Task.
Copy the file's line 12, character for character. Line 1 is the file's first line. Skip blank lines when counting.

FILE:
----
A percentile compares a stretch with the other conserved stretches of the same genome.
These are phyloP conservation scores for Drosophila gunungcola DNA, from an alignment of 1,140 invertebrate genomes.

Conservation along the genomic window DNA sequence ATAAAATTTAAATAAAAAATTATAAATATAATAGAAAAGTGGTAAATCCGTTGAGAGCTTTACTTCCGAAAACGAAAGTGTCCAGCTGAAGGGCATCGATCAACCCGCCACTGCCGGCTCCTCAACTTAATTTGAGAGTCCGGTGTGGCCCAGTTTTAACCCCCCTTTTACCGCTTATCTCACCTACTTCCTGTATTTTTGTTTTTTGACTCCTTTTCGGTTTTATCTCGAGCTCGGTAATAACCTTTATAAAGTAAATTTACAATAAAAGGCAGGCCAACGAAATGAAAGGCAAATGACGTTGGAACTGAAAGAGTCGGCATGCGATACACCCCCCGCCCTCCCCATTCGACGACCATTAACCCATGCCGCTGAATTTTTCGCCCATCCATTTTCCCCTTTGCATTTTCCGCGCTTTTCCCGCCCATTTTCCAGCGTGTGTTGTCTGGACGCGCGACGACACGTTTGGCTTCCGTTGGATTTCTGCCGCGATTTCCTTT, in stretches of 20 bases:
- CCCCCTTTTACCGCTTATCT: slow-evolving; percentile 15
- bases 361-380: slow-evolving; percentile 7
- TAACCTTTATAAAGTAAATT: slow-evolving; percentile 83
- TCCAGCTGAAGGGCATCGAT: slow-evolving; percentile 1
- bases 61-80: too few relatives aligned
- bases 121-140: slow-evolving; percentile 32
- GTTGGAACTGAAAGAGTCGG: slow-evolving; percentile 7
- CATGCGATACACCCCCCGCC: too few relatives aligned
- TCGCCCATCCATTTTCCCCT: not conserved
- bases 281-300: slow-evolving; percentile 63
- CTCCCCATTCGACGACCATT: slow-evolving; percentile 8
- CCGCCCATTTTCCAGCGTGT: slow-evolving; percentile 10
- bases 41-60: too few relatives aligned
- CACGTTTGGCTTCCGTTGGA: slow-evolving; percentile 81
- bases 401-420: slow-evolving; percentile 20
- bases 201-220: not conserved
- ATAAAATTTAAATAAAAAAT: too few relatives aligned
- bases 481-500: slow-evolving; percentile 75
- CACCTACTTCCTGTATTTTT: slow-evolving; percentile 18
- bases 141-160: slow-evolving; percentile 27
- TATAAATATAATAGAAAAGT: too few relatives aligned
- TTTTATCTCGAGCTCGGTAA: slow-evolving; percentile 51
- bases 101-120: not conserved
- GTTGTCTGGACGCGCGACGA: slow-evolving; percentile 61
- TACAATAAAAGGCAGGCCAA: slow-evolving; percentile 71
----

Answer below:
- TCGCCCATCCATTTTCCCCT: not conserved